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Friday, February 18, 2011

Creature Feature: Lammergeier.

Wow. The title of today's entry sounds like it should be on a Rammstein album. If I told you that this bird fed primarily on the bones (not the meat - the bones) of other animals, it would probably sound like some gothic wet dream (or Greek mythology...but more on that later). It is very real, and just as hardcore as it sounds.



















The Lammergeier (AKA "bearded vulture" or Gypaetus barbatus), surprise, surprise, has a decent range in Europe. It also lives in Asia and Africa. Its closest (and only) living relative is the Egyptian vulture, who will get an entry for its very own one day. Both members of this particular order of raptors are sufficiently unique to warrant their own entries, so enough about taxonomy. The main distinguishing trait these two birds share is a strange, elliptical tail visible when the bird is in-flight.

Lammergeiers, like many vultures, circle above dead prey before eating them. They live primarily off of carcasses, but will also eat live tortoises. In both cases, it has a rather bizarre way of getting to the sweet, stem cell-breeding bone marrow that comprises 90% of the bird's diet. Besides swallowing the bones whole, that is.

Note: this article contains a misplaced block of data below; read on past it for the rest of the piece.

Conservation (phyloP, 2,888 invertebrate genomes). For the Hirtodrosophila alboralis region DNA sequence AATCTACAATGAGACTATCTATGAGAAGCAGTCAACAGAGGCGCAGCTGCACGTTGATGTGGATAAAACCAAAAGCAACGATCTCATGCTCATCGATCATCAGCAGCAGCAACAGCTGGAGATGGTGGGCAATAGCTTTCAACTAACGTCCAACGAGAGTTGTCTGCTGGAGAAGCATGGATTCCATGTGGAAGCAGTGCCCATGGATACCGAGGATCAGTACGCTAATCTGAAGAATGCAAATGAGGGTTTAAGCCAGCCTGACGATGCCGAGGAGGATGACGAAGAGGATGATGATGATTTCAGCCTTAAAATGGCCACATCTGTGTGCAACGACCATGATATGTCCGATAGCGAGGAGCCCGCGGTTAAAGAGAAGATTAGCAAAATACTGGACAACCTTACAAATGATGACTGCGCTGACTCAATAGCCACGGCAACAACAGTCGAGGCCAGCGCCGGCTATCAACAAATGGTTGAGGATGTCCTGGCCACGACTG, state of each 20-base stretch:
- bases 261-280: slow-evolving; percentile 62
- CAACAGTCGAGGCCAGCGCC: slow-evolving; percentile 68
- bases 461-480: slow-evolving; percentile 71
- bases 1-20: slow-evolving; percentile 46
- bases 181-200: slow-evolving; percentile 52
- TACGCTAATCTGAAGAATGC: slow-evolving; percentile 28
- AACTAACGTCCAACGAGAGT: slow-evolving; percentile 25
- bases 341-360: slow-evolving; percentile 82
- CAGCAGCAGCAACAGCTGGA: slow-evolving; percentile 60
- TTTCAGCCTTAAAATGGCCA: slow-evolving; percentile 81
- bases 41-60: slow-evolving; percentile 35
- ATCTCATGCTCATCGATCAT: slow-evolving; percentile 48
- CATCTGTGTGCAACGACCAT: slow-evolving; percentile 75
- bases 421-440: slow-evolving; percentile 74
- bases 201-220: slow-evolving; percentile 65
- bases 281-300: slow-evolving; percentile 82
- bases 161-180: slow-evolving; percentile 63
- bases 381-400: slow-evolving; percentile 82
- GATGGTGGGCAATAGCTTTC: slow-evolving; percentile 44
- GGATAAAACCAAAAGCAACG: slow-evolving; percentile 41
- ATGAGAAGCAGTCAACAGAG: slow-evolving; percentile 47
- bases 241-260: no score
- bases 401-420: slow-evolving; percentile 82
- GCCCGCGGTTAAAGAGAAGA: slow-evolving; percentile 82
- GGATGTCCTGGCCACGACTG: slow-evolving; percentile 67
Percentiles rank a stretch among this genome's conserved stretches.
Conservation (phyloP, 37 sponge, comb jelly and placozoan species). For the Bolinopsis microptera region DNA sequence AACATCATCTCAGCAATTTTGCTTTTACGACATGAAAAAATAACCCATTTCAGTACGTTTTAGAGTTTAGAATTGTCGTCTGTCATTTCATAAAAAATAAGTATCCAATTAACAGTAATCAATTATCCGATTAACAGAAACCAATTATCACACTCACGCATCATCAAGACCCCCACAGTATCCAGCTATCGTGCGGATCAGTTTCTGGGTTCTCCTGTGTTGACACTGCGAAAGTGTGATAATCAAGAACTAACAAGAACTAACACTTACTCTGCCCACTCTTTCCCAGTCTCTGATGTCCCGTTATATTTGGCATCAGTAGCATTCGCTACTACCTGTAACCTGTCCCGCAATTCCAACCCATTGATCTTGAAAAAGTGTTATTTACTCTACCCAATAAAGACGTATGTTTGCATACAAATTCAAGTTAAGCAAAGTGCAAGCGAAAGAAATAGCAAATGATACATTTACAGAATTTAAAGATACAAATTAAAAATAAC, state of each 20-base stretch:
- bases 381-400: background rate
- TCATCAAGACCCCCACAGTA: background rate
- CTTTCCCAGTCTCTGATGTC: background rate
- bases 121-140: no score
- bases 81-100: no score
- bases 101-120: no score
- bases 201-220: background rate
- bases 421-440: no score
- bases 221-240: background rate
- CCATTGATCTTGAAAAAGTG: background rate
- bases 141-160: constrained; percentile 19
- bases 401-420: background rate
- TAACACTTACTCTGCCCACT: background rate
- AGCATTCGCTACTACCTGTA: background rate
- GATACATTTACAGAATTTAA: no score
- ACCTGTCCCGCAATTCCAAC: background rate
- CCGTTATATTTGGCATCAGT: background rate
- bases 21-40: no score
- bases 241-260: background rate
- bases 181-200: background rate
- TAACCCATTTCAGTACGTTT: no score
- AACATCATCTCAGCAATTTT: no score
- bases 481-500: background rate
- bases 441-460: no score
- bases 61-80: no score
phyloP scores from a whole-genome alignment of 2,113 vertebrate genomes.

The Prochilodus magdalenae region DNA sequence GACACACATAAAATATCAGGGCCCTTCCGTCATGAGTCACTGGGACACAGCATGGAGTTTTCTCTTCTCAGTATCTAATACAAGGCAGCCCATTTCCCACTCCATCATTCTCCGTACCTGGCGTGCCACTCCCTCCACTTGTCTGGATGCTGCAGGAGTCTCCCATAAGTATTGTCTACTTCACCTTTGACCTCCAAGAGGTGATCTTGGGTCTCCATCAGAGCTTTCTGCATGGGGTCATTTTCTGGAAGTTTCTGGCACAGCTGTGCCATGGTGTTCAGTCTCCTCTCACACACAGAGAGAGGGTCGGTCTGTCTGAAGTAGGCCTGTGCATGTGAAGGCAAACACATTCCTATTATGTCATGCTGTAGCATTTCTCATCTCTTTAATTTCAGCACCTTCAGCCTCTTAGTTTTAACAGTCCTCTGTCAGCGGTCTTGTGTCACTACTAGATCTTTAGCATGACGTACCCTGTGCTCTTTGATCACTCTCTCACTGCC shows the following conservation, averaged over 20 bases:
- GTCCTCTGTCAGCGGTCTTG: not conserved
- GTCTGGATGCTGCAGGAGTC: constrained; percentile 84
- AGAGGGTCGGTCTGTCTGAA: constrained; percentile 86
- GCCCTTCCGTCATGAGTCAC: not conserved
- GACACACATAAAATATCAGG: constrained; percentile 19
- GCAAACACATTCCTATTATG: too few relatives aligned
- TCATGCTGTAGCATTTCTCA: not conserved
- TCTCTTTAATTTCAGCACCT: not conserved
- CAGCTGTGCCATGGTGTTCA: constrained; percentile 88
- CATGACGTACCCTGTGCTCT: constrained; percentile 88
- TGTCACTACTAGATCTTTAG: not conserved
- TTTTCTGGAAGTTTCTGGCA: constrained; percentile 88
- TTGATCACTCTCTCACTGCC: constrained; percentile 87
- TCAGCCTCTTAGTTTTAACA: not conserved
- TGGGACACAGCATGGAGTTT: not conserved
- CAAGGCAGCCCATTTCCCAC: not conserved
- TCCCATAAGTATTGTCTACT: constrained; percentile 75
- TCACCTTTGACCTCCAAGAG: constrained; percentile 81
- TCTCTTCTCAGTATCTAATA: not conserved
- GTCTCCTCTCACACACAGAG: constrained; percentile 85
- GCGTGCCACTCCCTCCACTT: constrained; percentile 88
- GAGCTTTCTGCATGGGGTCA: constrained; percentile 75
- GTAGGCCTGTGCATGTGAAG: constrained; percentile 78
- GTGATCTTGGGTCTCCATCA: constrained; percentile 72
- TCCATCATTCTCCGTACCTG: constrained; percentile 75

Both the Egyptian vulture and the bearded vulture like getting into tough prey; the Egyptian vulture uses rocks to crack open hard ostrich eggshells, an impressive instance of avian tool use, and the Lammergeier, when it encounters bones too large to swallow, flies up and drops the bones from above to crack them. It will also do this with live tortoises. Smart bird; compare crows using electric trains to crack open hard-shelled nuts and shellfish.



















The Lammergeier's habit of dropping tortoises from the sky may have caused the death of Aeschylus, a Greek playwright. Aeschylus was a tragedian; among his most notable works are the Oresteia (a trilogy containing the Agamemnon, The Libation Bearers, and The Eumenides), The Persians, and Seven Against Thebes. His death is notorious; although it is usually said that an eagle dropped the infamous tortoise upon his head, the Lammergeier does this on a regular basis. There just so happened to be a human in the way at the time. Either that, or the Lammergeier preferred comedies.

 

Tomorrow: A squirt-gun sniper.





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